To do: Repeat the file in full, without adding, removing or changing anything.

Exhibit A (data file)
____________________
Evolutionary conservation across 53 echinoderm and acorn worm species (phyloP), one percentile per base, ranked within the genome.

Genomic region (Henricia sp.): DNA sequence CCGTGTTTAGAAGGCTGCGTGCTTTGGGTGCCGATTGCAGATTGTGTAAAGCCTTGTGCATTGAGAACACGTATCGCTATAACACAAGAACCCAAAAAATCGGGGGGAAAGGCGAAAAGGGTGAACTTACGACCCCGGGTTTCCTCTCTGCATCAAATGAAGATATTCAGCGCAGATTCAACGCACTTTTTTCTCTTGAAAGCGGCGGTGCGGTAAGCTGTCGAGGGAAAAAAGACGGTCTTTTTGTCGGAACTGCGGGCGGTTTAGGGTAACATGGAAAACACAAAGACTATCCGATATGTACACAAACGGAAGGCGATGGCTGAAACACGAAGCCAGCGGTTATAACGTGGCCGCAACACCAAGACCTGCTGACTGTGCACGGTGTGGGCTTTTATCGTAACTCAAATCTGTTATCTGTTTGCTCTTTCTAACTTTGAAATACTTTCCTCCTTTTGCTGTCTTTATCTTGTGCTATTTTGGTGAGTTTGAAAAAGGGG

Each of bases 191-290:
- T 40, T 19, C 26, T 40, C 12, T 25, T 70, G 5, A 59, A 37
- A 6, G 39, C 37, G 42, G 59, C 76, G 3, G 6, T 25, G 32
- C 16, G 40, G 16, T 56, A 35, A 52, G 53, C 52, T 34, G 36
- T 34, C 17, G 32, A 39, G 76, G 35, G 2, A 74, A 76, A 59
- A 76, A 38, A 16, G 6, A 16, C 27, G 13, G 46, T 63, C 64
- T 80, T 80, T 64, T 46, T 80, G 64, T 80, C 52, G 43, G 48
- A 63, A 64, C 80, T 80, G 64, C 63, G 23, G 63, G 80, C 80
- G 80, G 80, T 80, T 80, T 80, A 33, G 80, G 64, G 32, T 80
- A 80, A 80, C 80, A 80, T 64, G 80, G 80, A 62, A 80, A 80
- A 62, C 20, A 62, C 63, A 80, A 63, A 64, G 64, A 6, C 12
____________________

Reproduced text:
Evolutionary conservation across 53 echinoderm and acorn worm species (phyloP), one percentile per base, ranked within the genome.

Genomic region (Henricia sp.): DNA sequence CCGTGTTTAGAAGGCTGCGTGCTTTGGGTGCCGATTGCAGATTGTGTAAAGCCTTGTGCATTGAGAACACGTATCGCTATAACACAAGAACCCAAAAAATCGGGGGGAAAGGCGAAAAGGGTGAACTTACGACCCCGGGTTTCCTCTCTGCATCAAATGAAGATATTCAGCGCAGATTCAACGCACTTTTTTCTCTTGAAAGCGGCGGTGCGGTAAGCTGTCGAGGGAAAAAAGACGGTCTTTTTGTCGGAACTGCGGGCGGTTTAGGGTAACATGGAAAACACAAAGACTATCCGATATGTACACAAACGGAAGGCGATGGCTGAAACACGAAGCCAGCGGTTATAACGTGGCCGCAACACCAAGACCTGCTGACTGTGCACGGTGTGGGCTTTTATCGTAACTCAAATCTGTTATCTGTTTGCTCTTTCTAACTTTGAAATACTTTCCTCCTTTTGCTGTCTTTATCTTGTGCTATTTTGGTGAGTTTGAAAAAGGGG

Each of bases 191-290:
- T 40, T 19, C 26, T 40, C 12, T 25, T 70, G 5, A 59, A 37
- A 6, G 39, C 37, G 42, G 59, C 76, G 3, G 6, T 25, G 32
- C 16, G 40, G 16, T 56, A 35, A 52, G 53, C 52, T 34, G 36
- T 34, C 17, G 32, A 39, G 76, G 35, G 2, A 74, A 76, A 59
- A 76, A 38, A 16, G 6, A 16, C 27, G 13, G 46, T 63, C 64
- T 80, T 80, T 64, T 46, T 80, G 64, T 80, C 52, G 43, G 48
- A 63, A 64, C 80, T 80, G 64, C 63, G 23, G 63, G 80, C 80
- G 80, G 80, T 80, T 80, T 80, A 33, G 80, G 64, G 32, T 80
- A 80, A 80, C 80, A 80, T 64, G 80, G 80, A 62, A 80, A 80
- A 62, C 20, A 62, C 63, A 80, A 63, A 64, G 64, A 6, C 12